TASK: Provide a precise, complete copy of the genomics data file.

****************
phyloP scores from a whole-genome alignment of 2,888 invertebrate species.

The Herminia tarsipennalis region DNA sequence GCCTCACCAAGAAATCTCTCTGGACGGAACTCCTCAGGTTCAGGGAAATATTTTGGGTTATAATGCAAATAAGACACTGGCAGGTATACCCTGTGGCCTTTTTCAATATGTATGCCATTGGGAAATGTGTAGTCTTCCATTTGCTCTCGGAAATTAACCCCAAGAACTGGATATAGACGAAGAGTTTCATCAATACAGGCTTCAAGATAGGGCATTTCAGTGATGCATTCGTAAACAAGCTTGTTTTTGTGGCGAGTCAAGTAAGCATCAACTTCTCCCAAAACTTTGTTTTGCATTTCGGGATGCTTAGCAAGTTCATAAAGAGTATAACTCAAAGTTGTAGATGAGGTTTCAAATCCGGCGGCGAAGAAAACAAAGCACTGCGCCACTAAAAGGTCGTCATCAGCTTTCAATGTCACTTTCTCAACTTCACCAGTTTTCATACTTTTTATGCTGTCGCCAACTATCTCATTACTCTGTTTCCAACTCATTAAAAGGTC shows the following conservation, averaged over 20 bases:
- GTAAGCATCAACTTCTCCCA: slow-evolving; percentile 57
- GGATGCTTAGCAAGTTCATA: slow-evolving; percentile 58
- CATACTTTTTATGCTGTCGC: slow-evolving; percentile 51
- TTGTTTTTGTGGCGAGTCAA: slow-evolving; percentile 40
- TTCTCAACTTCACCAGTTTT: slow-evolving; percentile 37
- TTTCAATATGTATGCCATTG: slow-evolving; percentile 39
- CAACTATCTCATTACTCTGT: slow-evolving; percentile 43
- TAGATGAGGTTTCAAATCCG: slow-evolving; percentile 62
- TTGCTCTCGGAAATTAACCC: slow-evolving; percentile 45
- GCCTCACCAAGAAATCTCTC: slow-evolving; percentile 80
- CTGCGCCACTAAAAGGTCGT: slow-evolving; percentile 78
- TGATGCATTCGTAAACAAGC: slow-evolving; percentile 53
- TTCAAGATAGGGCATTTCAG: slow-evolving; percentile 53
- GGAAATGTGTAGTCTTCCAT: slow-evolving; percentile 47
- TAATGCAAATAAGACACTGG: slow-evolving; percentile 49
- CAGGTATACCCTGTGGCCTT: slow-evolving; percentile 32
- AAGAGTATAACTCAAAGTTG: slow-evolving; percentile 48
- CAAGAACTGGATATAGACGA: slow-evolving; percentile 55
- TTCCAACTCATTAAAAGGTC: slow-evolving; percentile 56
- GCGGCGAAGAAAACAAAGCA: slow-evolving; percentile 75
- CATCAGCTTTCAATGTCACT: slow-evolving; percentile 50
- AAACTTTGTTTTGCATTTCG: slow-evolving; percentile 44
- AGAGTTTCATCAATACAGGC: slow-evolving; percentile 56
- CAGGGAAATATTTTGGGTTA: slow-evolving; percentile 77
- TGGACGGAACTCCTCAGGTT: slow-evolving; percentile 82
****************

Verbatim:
phyloP scores from a whole-genome alignment of 2,888 invertebrate species.

The Herminia tarsipennalis region DNA sequence GCCTCACCAAGAAATCTCTCTGGACGGAACTCCTCAGGTTCAGGGAAATATTTTGGGTTATAATGCAAATAAGACACTGGCAGGTATACCCTGTGGCCTTTTTCAATATGTATGCCATTGGGAAATGTGTAGTCTTCCATTTGCTCTCGGAAATTAACCCCAAGAACTGGATATAGACGAAGAGTTTCATCAATACAGGCTTCAAGATAGGGCATTTCAGTGATGCATTCGTAAACAAGCTTGTTTTTGTGGCGAGTCAAGTAAGCATCAACTTCTCCCAAAACTTTGTTTTGCATTTCGGGATGCTTAGCAAGTTCATAAAGAGTATAACTCAAAGTTGTAGATGAGGTTTCAAATCCGGCGGCGAAGAAAACAAAGCACTGCGCCACTAAAAGGTCGTCATCAGCTTTCAATGTCACTTTCTCAACTTCACCAGTTTTCATACTTTTTATGCTGTCGCCAACTATCTCATTACTCTGTTTCCAACTCATTAAAAGGTC shows the following conservation, averaged over 20 bases:
- GTAAGCATCAACTTCTCCCA: slow-evolving; percentile 57
- GGATGCTTAGCAAGTTCATA: slow-evolving; percentile 58
- CATACTTTTTATGCTGTCGC: slow-evolving; percentile 51
- TTGTTTTTGTGGCGAGTCAA: slow-evolving; percentile 40
- TTCTCAACTTCACCAGTTTT: slow-evolving; percentile 37
- TTTCAATATGTATGCCATTG: slow-evolving; percentile 39
- CAACTATCTCATTACTCTGT: slow-evolving; percentile 43
- TAGATGAGGTTTCAAATCCG: slow-evolving; percentile 62
- TTGCTCTCGGAAATTAACCC: slow-evolving; percentile 45
- GCCTCACCAAGAAATCTCTC: slow-evolving; percentile 80
- CTGCGCCACTAAAAGGTCGT: slow-evolving; percentile 78
- TGATGCATTCGTAAACAAGC: slow-evolving; percentile 53
- TTCAAGATAGGGCATTTCAG: slow-evolving; percentile 53
- GGAAATGTGTAGTCTTCCAT: slow-evolving; percentile 47
- TAATGCAAATAAGACACTGG: slow-evolving; percentile 49
- CAGGTATACCCTGTGGCCTT: slow-evolving; percentile 32
- AAGAGTATAACTCAAAGTTG: slow-evolving; percentile 48
- CAAGAACTGGATATAGACGA: slow-evolving; percentile 55
- TTCCAACTCATTAAAAGGTC: slow-evolving; percentile 56
- GCGGCGAAGAAAACAAAGCA: slow-evolving; percentile 75
- CATCAGCTTTCAATGTCACT: slow-evolving; percentile 50
- AAACTTTGTTTTGCATTTCG: slow-evolving; percentile 44
- AGAGTTTCATCAATACAGGC: slow-evolving; percentile 56
- CAGGGAAATATTTTGGGTTA: slow-evolving; percentile 77
- TGGACGGAACTCCTCAGGTT: slow-evolving; percentile 82